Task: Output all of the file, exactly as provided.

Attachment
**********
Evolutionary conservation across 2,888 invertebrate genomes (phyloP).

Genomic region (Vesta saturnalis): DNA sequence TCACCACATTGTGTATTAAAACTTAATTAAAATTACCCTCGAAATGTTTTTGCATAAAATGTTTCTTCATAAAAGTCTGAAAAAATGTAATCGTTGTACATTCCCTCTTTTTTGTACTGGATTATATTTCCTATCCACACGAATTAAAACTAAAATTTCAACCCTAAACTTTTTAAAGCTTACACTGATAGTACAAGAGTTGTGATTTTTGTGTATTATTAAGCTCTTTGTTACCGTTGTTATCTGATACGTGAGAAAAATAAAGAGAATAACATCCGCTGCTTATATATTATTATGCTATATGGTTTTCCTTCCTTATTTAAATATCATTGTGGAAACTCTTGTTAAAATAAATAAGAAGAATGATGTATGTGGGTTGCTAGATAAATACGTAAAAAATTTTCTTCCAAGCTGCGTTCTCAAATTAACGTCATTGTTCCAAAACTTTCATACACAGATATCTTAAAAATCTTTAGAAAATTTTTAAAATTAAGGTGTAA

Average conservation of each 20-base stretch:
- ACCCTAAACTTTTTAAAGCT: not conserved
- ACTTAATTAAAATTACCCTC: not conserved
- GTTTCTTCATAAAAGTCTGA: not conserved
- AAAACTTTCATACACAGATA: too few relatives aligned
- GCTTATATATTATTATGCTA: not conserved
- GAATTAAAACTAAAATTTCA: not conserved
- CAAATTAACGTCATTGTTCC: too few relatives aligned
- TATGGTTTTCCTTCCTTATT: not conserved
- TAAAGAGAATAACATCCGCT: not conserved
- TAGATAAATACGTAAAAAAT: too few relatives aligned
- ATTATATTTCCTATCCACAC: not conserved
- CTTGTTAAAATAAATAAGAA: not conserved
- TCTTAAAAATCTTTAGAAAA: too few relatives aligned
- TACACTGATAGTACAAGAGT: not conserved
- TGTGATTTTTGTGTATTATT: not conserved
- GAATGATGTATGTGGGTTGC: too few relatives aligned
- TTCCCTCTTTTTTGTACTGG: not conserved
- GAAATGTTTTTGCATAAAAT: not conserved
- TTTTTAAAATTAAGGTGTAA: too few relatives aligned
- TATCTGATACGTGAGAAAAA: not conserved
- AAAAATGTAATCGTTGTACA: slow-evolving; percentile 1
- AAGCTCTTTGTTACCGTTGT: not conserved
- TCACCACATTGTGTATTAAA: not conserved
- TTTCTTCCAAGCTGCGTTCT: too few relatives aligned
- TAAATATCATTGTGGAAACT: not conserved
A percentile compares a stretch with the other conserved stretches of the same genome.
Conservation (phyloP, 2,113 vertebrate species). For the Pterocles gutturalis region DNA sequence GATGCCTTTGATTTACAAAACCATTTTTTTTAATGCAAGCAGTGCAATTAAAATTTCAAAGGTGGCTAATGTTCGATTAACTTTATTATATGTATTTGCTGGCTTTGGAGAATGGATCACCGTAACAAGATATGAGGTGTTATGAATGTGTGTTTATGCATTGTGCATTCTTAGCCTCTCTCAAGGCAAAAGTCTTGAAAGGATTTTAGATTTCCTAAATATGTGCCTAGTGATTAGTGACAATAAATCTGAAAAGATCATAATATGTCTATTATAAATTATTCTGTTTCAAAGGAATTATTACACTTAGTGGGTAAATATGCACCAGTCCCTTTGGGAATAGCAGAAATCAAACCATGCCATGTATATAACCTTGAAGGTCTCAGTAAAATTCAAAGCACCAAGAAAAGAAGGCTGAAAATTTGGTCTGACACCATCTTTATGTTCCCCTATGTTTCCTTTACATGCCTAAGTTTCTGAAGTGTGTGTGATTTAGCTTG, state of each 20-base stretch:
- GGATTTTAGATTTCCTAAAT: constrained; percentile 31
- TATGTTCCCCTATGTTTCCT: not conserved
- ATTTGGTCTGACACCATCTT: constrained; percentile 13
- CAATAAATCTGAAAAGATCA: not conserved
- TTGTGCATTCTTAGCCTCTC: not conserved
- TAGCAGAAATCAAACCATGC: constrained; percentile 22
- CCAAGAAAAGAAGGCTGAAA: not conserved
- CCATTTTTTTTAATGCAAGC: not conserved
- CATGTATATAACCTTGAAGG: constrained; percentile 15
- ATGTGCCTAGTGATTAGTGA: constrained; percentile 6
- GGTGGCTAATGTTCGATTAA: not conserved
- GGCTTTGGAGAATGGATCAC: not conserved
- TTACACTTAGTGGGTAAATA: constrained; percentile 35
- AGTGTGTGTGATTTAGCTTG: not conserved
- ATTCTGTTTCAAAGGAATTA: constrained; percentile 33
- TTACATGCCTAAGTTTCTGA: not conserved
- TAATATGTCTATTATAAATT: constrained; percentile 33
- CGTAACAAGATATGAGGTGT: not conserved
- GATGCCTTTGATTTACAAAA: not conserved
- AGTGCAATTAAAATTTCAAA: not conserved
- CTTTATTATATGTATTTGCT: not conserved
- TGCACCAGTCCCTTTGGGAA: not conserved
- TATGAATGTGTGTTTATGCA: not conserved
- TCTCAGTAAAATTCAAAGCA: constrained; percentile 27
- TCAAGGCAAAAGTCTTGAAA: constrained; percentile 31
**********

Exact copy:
Evolutionary conservation across 2,888 invertebrate genomes (phyloP).

Genomic region (Vesta saturnalis): DNA sequence TCACCACATTGTGTATTAAAACTTAATTAAAATTACCCTCGAAATGTTTTTGCATAAAATGTTTCTTCATAAAAGTCTGAAAAAATGTAATCGTTGTACATTCCCTCTTTTTTGTACTGGATTATATTTCCTATCCACACGAATTAAAACTAAAATTTCAACCCTAAACTTTTTAAAGCTTACACTGATAGTACAAGAGTTGTGATTTTTGTGTATTATTAAGCTCTTTGTTACCGTTGTTATCTGATACGTGAGAAAAATAAAGAGAATAACATCCGCTGCTTATATATTATTATGCTATATGGTTTTCCTTCCTTATTTAAATATCATTGTGGAAACTCTTGTTAAAATAAATAAGAAGAATGATGTATGTGGGTTGCTAGATAAATACGTAAAAAATTTTCTTCCAAGCTGCGTTCTCAAATTAACGTCATTGTTCCAAAACTTTCATACACAGATATCTTAAAAATCTTTAGAAAATTTTTAAAATTAAGGTGTAA

Average conservation of each 20-base stretch:
- ACCCTAAACTTTTTAAAGCT: not conserved
- ACTTAATTAAAATTACCCTC: not conserved
- GTTTCTTCATAAAAGTCTGA: not conserved
- AAAACTTTCATACACAGATA: too few relatives aligned
- GCTTATATATTATTATGCTA: not conserved
- GAATTAAAACTAAAATTTCA: not conserved
- CAAATTAACGTCATTGTTCC: too few relatives aligned
- TATGGTTTTCCTTCCTTATT: not conserved
- TAAAGAGAATAACATCCGCT: not conserved
- TAGATAAATACGTAAAAAAT: too few relatives aligned
- ATTATATTTCCTATCCACAC: not conserved
- CTTGTTAAAATAAATAAGAA: not conserved
- TCTTAAAAATCTTTAGAAAA: too few relatives aligned
- TACACTGATAGTACAAGAGT: not conserved
- TGTGATTTTTGTGTATTATT: not conserved
- GAATGATGTATGTGGGTTGC: too few relatives aligned
- TTCCCTCTTTTTTGTACTGG: not conserved
- GAAATGTTTTTGCATAAAAT: not conserved
- TTTTTAAAATTAAGGTGTAA: too few relatives aligned
- TATCTGATACGTGAGAAAAA: not conserved
- AAAAATGTAATCGTTGTACA: slow-evolving; percentile 1
- AAGCTCTTTGTTACCGTTGT: not conserved
- TCACCACATTGTGTATTAAA: not conserved
- TTTCTTCCAAGCTGCGTTCT: too few relatives aligned
- TAAATATCATTGTGGAAACT: not conserved
A percentile compares a stretch with the other conserved stretches of the same genome.
Conservation (phyloP, 2,113 vertebrate species). For the Pterocles gutturalis region DNA sequence GATGCCTTTGATTTACAAAACCATTTTTTTTAATGCAAGCAGTGCAATTAAAATTTCAAAGGTGGCTAATGTTCGATTAACTTTATTATATGTATTTGCTGGCTTTGGAGAATGGATCACCGTAACAAGATATGAGGTGTTATGAATGTGTGTTTATGCATTGTGCATTCTTAGCCTCTCTCAAGGCAAAAGTCTTGAAAGGATTTTAGATTTCCTAAATATGTGCCTAGTGATTAGTGACAATAAATCTGAAAAGATCATAATATGTCTATTATAAATTATTCTGTTTCAAAGGAATTATTACACTTAGTGGGTAAATATGCACCAGTCCCTTTGGGAATAGCAGAAATCAAACCATGCCATGTATATAACCTTGAAGGTCTCAGTAAAATTCAAAGCACCAAGAAAAGAAGGCTGAAAATTTGGTCTGACACCATCTTTATGTTCCCCTATGTTTCCTTTACATGCCTAAGTTTCTGAAGTGTGTGTGATTTAGCTTG, state of each 20-base stretch:
- GGATTTTAGATTTCCTAAAT: constrained; percentile 31
- TATGTTCCCCTATGTTTCCT: not conserved
- ATTTGGTCTGACACCATCTT: constrained; percentile 13
- CAATAAATCTGAAAAGATCA: not conserved
- TTGTGCATTCTTAGCCTCTC: not conserved
- TAGCAGAAATCAAACCATGC: constrained; percentile 22
- CCAAGAAAAGAAGGCTGAAA: not conserved
- CCATTTTTTTTAATGCAAGC: not conserved
- CATGTATATAACCTTGAAGG: constrained; percentile 15
- ATGTGCCTAGTGATTAGTGA: constrained; percentile 6
- GGTGGCTAATGTTCGATTAA: not conserved
- GGCTTTGGAGAATGGATCAC: not conserved
- TTACACTTAGTGGGTAAATA: constrained; percentile 35
- AGTGTGTGTGATTTAGCTTG: not conserved
- ATTCTGTTTCAAAGGAATTA: constrained; percentile 33
- TTACATGCCTAAGTTTCTGA: not conserved
- TAATATGTCTATTATAAATT: constrained; percentile 33
- CGTAACAAGATATGAGGTGT: not conserved
- GATGCCTTTGATTTACAAAA: not conserved
- AGTGCAATTAAAATTTCAAA: not conserved
- CTTTATTATATGTATTTGCT: not conserved
- TGCACCAGTCCCTTTGGGAA: not conserved
- TATGAATGTGTGTTTATGCA: not conserved
- TCTCAGTAAAATTCAAAGCA: constrained; percentile 27
- TCAAGGCAAAAGTCTTGAAA: constrained; percentile 31